Kurt Andersen Asks: What Is the Future of America?

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Now, Mayer and others — Robert Reich, George Packer, Jacob S. Hacker — have told versions of this story before. And at first, while reading “Evil Geniuses,” that annoyed me. Until I understood what this book really is: Andersen’s retrospective on the bigger themes and trend lines and power grabs that he, and so many others, missed, even as he was writing magazine stories about the people and institutions in question. The book is an intellectual double take, a rereporting of the great neoliberal conquest, by a writer who kicks himself for missing it at the time.

At one point, he says, revealingly, that he admires Elizabeth Warren “because I identify with her middle-aged illumination concerning the political economy.” Warren was famously a Republican until she became a vocal progressive. Andersen also seems to see himself in Walter Lippmann, the early-20th-century writer who was “pragmatic, in many ways conservative, in no way a utopian,” but came, through reporting, to plead with gusto for social reform.

Andersen’s sense of culpability and his permeability to new facts give his book its particular power. It is a radicalized moderate’s moderate case for radical change. Andersen is unambiguous about where America needs to go; he is honest about what it took to get him to his current views; and he writes not as a haranguer who presumes you’re with him but as a journalist who presumes you’re not, that you might even think as he once did. So, carefully, meticulously, overwhelmingly, he argues through facts.

And with his own complicity in mind, one place Andersen does break some new ground is in the portrayal of the shameful liberal complicity that was essential to the long plutocratic hijacking. For someone of my age, gray but elder-millennial, for whom polarization has been the oxygen in the air, it is head-spinning to be reminded how much of the nation’s turn to the right and to the rich the Democrats enabled. The Democrat-controlled House voted to cut taxes on the richest Americans, to a rate lower than at any time in the previous half century. Ronald Reagan couldn’t do it without them and, in the Senate, one Joe Biden voted for the cuts, too. As the tide turned against antitrust regulation, writers in The New York Times (oh yeah, this newspaper) and Newsweek cheered. When Gary Hart sought the Democratic nomination for president for the second time in 1988, he actually enlisted as a tax policy adviser Arthur Laffer, the clownish economist who invented the hokum of supply-side economics (and who once asked me, before a television debate, if “the Indians” still brush teeth with twigs).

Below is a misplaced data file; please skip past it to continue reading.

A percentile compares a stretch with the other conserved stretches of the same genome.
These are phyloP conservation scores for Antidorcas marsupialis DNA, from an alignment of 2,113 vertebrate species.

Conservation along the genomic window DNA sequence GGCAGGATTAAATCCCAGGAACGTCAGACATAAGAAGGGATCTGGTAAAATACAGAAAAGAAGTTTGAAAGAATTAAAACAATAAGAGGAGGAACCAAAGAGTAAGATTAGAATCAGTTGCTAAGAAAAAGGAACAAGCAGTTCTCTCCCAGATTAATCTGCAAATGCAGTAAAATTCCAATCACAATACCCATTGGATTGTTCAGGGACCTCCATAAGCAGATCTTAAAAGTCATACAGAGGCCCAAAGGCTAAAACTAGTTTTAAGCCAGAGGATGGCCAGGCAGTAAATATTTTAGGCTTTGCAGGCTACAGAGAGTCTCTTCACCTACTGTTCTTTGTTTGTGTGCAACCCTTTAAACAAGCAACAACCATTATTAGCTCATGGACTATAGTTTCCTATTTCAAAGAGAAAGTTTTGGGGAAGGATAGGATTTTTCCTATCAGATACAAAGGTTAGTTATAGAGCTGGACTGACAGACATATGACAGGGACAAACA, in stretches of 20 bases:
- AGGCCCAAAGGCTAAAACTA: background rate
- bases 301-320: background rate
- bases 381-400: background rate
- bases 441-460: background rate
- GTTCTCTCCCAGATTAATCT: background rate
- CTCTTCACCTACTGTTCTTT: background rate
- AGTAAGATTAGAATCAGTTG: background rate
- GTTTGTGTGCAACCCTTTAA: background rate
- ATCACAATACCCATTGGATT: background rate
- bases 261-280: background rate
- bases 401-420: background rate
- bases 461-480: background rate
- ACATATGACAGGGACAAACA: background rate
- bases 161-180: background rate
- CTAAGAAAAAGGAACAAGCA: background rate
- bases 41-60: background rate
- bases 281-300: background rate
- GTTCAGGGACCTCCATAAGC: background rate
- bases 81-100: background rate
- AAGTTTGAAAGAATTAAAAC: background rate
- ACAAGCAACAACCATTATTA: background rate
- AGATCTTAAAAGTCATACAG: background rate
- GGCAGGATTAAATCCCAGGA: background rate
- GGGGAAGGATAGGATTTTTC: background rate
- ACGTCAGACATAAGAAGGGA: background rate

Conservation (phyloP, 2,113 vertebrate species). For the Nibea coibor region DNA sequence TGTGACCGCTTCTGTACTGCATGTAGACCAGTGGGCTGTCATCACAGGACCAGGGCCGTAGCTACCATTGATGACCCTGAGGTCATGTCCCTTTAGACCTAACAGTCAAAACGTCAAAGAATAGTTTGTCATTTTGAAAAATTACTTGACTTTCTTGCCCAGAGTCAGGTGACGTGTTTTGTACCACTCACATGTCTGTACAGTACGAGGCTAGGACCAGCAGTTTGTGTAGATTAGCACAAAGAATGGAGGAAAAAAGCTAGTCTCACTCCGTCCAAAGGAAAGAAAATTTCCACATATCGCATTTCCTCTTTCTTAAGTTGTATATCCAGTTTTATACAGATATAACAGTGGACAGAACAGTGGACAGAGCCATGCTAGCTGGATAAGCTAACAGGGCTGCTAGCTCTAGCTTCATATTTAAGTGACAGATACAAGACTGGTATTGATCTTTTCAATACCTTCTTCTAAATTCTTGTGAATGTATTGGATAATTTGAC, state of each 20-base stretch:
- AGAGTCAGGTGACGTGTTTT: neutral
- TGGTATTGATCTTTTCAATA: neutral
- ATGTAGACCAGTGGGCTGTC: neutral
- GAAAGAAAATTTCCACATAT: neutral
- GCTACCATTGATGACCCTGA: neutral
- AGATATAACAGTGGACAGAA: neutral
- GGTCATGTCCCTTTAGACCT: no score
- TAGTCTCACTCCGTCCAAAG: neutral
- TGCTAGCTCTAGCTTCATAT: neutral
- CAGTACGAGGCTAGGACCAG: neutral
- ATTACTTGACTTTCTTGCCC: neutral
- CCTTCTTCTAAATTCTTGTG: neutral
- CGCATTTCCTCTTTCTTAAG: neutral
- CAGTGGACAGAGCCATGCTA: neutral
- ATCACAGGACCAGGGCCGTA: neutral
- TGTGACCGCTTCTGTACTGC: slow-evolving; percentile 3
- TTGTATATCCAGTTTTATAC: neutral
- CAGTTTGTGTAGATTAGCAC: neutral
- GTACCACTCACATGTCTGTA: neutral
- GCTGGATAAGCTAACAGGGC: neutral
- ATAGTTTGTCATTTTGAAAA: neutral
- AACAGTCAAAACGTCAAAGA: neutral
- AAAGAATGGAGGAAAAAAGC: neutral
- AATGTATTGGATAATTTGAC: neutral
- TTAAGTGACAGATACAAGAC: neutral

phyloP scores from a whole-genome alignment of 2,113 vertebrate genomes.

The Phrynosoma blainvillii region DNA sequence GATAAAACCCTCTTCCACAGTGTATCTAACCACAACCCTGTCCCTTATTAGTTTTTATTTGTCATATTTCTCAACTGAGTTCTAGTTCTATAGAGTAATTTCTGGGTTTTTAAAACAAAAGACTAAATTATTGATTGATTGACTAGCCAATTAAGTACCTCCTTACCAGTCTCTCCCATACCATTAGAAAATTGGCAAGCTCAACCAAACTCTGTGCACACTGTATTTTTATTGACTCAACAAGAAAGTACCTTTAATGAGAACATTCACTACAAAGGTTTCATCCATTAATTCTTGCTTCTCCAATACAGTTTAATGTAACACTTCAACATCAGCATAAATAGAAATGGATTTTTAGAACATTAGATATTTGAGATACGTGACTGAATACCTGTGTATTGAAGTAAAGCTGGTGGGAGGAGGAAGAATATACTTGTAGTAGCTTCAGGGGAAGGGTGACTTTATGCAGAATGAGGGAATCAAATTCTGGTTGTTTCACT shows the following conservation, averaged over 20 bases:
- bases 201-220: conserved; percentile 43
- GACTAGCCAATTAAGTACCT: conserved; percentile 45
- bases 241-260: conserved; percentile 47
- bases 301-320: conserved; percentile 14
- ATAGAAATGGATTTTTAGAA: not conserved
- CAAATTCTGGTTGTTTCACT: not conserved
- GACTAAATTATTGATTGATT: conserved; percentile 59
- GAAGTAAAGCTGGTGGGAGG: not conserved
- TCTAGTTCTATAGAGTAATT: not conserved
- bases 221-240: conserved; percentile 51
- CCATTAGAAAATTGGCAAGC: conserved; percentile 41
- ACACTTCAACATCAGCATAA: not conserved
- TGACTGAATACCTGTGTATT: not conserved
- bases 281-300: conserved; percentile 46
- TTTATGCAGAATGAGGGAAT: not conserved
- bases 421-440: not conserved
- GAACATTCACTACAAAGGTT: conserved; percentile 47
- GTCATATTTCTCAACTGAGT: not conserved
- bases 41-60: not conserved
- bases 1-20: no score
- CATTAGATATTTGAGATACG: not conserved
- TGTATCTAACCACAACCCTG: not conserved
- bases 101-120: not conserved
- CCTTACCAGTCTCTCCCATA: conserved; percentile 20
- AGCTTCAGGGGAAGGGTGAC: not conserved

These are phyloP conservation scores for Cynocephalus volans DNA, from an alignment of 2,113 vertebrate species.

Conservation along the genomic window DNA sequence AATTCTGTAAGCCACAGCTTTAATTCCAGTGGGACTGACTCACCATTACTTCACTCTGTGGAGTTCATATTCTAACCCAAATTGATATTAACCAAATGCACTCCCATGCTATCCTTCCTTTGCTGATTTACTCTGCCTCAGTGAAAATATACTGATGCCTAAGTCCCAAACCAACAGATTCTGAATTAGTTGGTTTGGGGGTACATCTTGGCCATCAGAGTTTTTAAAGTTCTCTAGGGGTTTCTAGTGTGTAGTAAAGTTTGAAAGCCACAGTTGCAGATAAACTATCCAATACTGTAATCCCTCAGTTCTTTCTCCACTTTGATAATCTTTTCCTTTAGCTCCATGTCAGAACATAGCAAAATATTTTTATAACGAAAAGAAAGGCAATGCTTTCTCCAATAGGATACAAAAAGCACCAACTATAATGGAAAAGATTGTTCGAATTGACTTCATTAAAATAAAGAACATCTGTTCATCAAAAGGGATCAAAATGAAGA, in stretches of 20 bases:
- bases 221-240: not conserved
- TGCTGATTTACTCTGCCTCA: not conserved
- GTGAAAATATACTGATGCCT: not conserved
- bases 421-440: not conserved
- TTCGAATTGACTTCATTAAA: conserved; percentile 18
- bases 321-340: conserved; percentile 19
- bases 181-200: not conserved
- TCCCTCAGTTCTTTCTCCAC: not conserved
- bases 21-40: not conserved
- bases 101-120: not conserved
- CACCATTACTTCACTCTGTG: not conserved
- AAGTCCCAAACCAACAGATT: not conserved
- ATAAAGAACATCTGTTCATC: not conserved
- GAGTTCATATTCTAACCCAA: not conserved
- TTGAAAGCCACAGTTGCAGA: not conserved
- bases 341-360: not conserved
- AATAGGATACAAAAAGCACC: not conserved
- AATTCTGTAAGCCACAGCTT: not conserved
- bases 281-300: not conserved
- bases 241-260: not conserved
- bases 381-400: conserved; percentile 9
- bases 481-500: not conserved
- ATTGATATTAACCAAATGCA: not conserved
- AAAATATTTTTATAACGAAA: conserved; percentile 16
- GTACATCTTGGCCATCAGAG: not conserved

Voting for cable deregulation? Hiring Goldman Sachs bankers as advisers? Praising Charles Murray’s advocacy of punishing mothers on welfare? Each time, Democrats were #OnIt. With Democrats like these, do we even need a second party representing the plutes?

As he makes this wide-ranging case, Andersen never loses the texture of actual human beings. He flies his plane over vast territory, but he flies at low altitude so you’re always able to see real people sowing this future, going down these roads. He is a graceful, authoritative guide, and he has a Writer-with-a-capital-W’s ability to defamiliarize the known. He also isn’t afraid to play around. He even manages to work in the word “wankerish,” on Page 69 — nice.

“Evil Geniuses” is not a perfect book. At certain moments, more than a few times, there is a broad-brush characterization of the American spirit or temperament or enjoyment of liberty that clearly did not apply to Black Americans, a caveat Andersen omits. (“Almost anybody was unusually free to give any business (or religion) a go”; “Ours was a nation built from scratch meant to embody the best Enlightenment principles and habits of mind.”) It is also a long book that occasionally loops back on itself. And, to my taste at least, it didn’t need the brief history of Covid at the end. I like my books like I like my exes: at a remove from my current situation.

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